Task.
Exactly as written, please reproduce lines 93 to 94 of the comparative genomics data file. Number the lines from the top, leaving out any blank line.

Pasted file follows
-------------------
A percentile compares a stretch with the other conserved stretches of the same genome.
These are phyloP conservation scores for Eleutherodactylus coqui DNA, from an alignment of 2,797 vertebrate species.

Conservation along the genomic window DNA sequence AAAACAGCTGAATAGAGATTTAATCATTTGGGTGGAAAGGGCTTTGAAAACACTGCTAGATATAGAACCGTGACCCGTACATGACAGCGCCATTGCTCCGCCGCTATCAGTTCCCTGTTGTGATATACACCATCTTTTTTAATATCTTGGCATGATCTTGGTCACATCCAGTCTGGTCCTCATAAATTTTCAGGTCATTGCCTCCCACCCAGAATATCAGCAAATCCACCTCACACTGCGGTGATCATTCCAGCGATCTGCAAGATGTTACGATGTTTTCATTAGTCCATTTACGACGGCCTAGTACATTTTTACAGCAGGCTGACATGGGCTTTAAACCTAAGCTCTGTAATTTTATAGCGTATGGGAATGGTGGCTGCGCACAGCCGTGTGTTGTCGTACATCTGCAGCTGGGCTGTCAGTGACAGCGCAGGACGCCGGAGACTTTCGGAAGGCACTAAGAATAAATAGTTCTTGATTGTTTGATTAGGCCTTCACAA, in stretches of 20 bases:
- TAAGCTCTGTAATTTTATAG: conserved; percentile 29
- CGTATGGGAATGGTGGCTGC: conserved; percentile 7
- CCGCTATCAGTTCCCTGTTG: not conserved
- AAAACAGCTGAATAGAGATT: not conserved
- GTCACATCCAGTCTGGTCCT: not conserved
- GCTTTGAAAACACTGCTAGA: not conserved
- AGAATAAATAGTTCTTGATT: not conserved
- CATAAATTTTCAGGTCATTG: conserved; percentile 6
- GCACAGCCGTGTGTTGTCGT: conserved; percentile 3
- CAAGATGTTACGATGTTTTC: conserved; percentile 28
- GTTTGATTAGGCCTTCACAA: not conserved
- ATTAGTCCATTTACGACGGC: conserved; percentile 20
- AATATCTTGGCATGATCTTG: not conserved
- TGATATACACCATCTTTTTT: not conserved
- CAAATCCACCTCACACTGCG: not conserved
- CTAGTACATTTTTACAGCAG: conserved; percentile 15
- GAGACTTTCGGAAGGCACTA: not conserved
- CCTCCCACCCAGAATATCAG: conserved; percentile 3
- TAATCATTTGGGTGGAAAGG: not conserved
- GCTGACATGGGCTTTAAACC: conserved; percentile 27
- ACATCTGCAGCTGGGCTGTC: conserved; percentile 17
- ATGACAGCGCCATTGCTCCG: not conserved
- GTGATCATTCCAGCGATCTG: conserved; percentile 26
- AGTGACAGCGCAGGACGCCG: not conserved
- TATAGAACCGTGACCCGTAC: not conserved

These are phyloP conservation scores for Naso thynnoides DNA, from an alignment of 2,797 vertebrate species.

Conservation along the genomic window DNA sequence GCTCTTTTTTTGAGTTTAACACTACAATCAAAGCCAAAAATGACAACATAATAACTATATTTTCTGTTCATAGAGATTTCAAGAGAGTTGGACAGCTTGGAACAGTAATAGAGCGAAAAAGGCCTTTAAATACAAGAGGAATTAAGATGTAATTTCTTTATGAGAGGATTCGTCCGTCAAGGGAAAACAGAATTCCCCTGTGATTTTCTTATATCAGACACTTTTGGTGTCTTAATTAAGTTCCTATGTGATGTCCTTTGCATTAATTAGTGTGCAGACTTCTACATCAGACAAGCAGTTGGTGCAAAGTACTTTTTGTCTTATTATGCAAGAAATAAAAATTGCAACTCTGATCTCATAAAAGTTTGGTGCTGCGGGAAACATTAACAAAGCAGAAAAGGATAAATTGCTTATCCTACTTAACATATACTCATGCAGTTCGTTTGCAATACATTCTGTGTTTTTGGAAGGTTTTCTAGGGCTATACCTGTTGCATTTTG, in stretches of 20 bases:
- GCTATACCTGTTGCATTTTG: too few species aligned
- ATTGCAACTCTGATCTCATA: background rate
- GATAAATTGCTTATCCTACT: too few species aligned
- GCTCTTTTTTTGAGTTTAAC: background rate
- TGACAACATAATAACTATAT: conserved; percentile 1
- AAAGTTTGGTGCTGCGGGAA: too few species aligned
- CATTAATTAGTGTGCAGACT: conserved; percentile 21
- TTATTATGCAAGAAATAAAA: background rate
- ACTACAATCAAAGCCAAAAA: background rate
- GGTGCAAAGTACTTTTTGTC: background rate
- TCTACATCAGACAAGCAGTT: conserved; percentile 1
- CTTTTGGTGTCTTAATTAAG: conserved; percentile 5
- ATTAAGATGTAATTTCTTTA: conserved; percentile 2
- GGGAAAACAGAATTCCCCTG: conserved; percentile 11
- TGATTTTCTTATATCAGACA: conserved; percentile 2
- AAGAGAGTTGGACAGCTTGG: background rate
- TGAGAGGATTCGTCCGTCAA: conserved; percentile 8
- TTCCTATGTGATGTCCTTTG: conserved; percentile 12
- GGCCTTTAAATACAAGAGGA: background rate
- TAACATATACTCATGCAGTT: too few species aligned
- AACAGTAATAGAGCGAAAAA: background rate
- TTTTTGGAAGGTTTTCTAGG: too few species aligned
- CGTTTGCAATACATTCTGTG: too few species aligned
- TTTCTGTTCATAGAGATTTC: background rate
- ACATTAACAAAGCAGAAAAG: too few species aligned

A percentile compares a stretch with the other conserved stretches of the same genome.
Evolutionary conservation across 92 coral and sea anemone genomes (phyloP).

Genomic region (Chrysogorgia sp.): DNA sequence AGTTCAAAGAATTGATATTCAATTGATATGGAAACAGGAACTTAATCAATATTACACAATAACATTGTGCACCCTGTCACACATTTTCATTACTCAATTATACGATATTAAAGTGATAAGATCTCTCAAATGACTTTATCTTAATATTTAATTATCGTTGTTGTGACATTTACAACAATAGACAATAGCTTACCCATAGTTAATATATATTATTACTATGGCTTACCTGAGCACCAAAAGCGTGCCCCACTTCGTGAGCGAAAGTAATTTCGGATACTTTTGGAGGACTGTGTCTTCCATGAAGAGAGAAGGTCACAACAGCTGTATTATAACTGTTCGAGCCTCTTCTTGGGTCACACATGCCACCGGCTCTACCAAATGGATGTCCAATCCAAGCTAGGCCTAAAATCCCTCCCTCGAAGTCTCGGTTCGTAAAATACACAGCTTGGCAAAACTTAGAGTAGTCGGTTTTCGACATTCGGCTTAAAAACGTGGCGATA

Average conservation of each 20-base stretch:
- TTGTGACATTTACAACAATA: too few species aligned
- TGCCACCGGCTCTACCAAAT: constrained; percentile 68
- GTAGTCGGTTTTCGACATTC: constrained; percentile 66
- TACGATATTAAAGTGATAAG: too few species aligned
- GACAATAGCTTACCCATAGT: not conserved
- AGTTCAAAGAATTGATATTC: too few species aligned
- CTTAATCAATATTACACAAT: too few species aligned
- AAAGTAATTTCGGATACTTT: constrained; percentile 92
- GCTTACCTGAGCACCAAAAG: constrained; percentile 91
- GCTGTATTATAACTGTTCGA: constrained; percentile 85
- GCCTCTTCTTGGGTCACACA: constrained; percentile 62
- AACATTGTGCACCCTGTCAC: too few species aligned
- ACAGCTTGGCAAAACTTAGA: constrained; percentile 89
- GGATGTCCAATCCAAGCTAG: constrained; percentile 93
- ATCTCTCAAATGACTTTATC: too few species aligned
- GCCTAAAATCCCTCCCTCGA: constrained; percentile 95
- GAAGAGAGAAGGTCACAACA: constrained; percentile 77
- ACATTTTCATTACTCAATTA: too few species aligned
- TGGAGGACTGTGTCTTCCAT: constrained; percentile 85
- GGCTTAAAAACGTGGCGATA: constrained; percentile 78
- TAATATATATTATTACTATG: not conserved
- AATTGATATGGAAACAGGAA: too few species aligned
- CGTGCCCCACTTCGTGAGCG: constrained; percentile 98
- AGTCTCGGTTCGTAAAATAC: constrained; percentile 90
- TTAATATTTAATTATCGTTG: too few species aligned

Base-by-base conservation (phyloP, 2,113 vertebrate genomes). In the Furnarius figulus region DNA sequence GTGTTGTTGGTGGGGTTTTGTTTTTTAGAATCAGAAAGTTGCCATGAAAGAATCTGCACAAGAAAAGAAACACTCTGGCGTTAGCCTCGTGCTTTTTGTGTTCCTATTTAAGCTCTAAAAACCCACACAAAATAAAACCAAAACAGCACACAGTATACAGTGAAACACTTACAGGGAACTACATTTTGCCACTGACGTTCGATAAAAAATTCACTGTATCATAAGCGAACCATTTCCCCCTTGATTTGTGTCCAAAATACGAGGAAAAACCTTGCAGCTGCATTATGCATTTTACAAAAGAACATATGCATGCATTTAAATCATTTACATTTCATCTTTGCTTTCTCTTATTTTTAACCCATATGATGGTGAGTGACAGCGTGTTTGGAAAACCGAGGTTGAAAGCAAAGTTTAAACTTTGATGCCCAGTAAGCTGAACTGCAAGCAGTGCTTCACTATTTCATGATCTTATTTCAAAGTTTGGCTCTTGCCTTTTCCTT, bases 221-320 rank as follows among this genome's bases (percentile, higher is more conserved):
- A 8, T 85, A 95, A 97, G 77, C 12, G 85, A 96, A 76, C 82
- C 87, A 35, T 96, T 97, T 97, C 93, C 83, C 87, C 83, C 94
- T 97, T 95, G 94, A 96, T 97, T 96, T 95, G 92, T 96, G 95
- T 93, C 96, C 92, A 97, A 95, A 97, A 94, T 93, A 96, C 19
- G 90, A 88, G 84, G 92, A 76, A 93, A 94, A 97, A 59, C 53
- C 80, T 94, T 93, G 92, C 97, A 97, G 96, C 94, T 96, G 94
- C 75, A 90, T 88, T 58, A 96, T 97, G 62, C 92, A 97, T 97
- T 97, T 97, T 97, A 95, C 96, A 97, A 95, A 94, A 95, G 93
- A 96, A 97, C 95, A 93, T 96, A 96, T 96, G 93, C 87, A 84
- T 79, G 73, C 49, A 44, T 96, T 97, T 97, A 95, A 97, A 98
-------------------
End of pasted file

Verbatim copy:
- T 97, T 97, T 97, A 95, C 96, A 97, A 95, A 94, A 95, G 93
- A 96, A 97, C 95, A 93, T 96, A 96, T 96, G 93, C 87, A 84